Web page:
Viking Weave Necklace and Bracelet





Introduction: Viking Weave Necklace and Bracelet

Similar to French knitting this is a surprisingly easy way to make woven wire cord for bracelets and necklaces!
I was looking for something interesting to make for my better half as a Christmas present and I stumbled across this very old method of wire weaving:

A quick search gave many tutorials, the following was great:

It would make an excellent valentines gift!

Step 1: Tools and Materials


  • Mandrel
    • Something tubular and sturdy to weave around.
    • I used a 10mm drill bit.
  • Pulling board
    • This is a board with sequentially smaller holes drilled through.
    • I used 11mm-7mm holes in a pine off cut.
  • Pliers
  • Safety glasses
    • Flicking around the pointy end of a length of wire will end in tears (or ocular tears). They can be picked up for not a lot, I prefer the lighter ones:


  • Wire
    • The weave in the front picture uses 20Ga. It was something similar to:
    • For a first go try copper wire as it's often inexpensive.
    • Silver and gold coated copper provide an excellent combination of looks, bendyness and price.
  • Jump rings
    • Can be made with the same wire as the weave
  • Clasps

Step 2: Starting the Weave

Starting loops
  • Take a length of spare wire approximately 300mm long.
  • Bend it into a four leaf clover shape.
  • Wrap the ends together.
  • Bend the leaves around your mandrel. 
Your starting loops need to be secure enough to align the first couple of rows and are used to pull the finished weave through the sizing block. Once your weave is finished you will need to unwind these loops.

Step 3: Weaving

  • Bend your weaving wire 90o about 25mm from the end.
  • Hook this though one of your starting loops from back to front (see picture).
  • Take the other end of your weaving wire and loop from back to front on the next starting loop (see picture).
  • Don't worry too much about the tension, just keep the loops running parallel down the mandrel.
  • Continue until you run out of wire.

Step 4: Joining

Joining a new length of wire into the weave
  • As you can't weave the wire on a spool and lengths several meters long are difficult to handle you'll need to join two or more lengths.
  • Thread the loose end of the original wire back up inside the weave, it may be easier to remove the wire from the mandrel.
  • Hook the new length around the above loop, similar to starting the weave.
  • I've used copper wire for the new length in the photos to make it easier to follow.

Step 5: Sizing

Before the weave is finished it's drawn through a series of holes, this evens out the weave and sets the outer diameter. As a consequence the length of the weave changes.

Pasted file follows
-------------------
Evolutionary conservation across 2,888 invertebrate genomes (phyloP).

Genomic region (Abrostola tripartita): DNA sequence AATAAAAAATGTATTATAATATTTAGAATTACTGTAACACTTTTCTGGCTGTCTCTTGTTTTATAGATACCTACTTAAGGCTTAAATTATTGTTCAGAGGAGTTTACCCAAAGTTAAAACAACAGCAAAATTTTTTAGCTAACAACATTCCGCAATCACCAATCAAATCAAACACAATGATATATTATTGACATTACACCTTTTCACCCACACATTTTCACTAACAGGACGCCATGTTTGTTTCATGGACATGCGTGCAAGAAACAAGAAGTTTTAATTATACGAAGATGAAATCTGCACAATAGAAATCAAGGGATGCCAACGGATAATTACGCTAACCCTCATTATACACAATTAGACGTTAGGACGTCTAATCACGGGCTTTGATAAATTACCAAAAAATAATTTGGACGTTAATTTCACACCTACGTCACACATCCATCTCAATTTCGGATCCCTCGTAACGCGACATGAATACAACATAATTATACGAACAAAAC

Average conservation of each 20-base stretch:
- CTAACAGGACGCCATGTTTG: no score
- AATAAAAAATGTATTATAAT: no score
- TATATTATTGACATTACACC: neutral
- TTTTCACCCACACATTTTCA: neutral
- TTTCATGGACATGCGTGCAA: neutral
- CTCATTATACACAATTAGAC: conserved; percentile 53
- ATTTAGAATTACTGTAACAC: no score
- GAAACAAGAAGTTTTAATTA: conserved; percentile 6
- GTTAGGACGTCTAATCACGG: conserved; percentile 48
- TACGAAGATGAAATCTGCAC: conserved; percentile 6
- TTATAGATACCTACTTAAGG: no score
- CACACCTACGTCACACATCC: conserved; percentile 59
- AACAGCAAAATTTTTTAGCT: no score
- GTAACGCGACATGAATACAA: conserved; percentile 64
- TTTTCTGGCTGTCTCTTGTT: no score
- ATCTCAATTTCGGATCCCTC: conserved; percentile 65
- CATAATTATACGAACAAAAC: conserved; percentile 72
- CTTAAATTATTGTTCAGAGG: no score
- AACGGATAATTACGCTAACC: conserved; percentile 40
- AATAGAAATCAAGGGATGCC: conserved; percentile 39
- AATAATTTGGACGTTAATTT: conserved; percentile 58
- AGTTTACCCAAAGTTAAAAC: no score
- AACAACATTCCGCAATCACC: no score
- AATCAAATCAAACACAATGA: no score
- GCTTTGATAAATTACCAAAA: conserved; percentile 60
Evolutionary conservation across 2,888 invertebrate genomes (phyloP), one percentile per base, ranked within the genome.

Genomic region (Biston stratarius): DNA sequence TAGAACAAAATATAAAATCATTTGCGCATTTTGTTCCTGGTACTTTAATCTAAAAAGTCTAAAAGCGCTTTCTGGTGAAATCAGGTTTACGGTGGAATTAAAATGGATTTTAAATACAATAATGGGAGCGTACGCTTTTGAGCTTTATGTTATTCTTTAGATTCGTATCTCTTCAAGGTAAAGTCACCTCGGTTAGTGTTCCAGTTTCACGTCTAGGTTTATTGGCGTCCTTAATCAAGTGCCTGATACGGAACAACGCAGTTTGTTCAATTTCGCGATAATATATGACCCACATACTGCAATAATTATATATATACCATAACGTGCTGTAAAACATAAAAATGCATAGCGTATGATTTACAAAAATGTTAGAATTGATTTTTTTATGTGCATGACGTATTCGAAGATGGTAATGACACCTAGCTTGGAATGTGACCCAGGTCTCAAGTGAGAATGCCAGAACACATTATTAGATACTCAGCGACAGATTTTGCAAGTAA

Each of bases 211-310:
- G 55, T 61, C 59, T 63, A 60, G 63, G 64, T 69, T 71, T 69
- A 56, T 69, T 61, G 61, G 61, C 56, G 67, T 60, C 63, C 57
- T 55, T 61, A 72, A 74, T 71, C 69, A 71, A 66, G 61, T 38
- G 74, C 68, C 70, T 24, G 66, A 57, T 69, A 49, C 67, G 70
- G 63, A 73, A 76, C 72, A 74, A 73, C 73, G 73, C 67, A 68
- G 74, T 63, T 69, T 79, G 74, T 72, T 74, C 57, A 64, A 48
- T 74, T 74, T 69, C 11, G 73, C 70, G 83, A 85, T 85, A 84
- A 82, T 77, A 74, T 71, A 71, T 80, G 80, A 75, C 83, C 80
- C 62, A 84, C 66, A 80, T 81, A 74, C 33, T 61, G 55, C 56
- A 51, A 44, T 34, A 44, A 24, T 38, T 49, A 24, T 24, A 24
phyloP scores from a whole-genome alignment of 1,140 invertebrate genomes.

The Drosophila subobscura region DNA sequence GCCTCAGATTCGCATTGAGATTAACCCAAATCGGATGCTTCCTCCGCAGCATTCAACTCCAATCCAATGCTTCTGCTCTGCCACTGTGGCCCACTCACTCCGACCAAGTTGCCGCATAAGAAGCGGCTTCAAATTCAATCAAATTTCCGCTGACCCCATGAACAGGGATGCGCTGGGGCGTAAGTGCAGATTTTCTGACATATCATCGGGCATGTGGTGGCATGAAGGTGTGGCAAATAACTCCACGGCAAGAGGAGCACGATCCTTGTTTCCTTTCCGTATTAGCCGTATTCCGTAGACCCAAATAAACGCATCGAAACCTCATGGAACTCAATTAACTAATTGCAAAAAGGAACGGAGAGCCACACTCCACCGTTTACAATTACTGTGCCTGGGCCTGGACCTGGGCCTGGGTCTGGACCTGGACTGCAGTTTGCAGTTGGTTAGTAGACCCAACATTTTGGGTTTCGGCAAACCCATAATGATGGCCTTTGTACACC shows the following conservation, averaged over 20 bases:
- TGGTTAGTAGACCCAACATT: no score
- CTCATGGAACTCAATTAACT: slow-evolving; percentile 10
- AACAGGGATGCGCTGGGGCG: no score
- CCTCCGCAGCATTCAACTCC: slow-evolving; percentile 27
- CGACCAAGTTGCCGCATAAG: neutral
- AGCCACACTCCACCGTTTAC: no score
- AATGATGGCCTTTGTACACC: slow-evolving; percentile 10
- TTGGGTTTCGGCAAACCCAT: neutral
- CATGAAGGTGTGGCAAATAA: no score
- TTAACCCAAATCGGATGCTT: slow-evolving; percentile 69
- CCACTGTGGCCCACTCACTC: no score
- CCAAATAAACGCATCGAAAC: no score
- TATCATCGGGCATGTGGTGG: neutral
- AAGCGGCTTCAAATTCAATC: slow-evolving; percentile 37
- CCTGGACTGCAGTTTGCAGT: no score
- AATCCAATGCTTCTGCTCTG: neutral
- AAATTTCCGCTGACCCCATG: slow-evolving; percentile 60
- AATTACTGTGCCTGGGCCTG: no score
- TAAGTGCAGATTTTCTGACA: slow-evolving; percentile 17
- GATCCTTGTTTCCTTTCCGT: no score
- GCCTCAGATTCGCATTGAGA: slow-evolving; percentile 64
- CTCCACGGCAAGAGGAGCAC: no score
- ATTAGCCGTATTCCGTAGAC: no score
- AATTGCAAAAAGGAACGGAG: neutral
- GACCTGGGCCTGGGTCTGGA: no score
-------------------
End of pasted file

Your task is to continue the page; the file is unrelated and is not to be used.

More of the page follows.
Starting with the largest hole pull the weave through a couple of times, then decrease in size until the desired diameter is reached.

As a rough guide a weave pulled through holes down to 8mm diameter has 7 rows in 50mm when using 0.9mm thick wire, thus if you wanted a 200mm bracelet you'd need about 28 rows woven before drawing the weave.

Step 6: Finishing the Ends

Finishing the ends

Once the starting loops are carefully unwound from the weave these top loops can be joined with a ring failry easily. The loops at the bottom end are a little more tricky, look for the points at which the wire crosses itself, the lowest point of each loop, and thread a ring through all four.

Step 7: Using for Jewellery

Using the weave for jewellery


​I bought two snake weave bracelets, connect one of the jump rings on your weave to the loopy end of one of the bracelets. Remove the clasp from the second bracelet and join the other end of the weave with the jump ring.


I used a wrapped extended loop to get the bracelet sizing perfect and the clasp has to be heavier than the weave otherwise it'll spin around all the time.



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I have just started working with wire and needed something unique to hang my handmade wire pendants from, other than a simple chain. This is absolutely perfect!! Easy to follow, so thanks for the great idible!!!!

Great job, thanks for this.
I know where I have some copper wire to try this out ?
One question if I can,
Right at the start, a section of the wire is left inside the weave, Is it worth forming a loop on the pointed end of the wire to stop it from poking through the weave when the piece is finished, or, does this just not happen?


Good idea, it wouldn't hurt to bend the end over, I don't think that bit has poked through yet but if something can go wrong it probably will eventually :)

Can't believe it took me so long to see this ible, better late than never! I can't wait to try this - and if my nieces don't already know about this, they will be very excited as well. Thank you, your pictures & instructions are excellent.

Thanks for helping me, I was just looking for it!

Would a bead cap, instead of the cap here work? I've got a few that are just simple clover shapes here; but they have a really nice stamped texture on them.

Ah, yes they would work great! It would give the first end a nice finish. I hadn't seen them before, thanks!

mother's day present! :D thank you so much!

Woohoo!! 5 stars for this... There's too much awesomeness involved and it's perfect for Valentine's Day :DD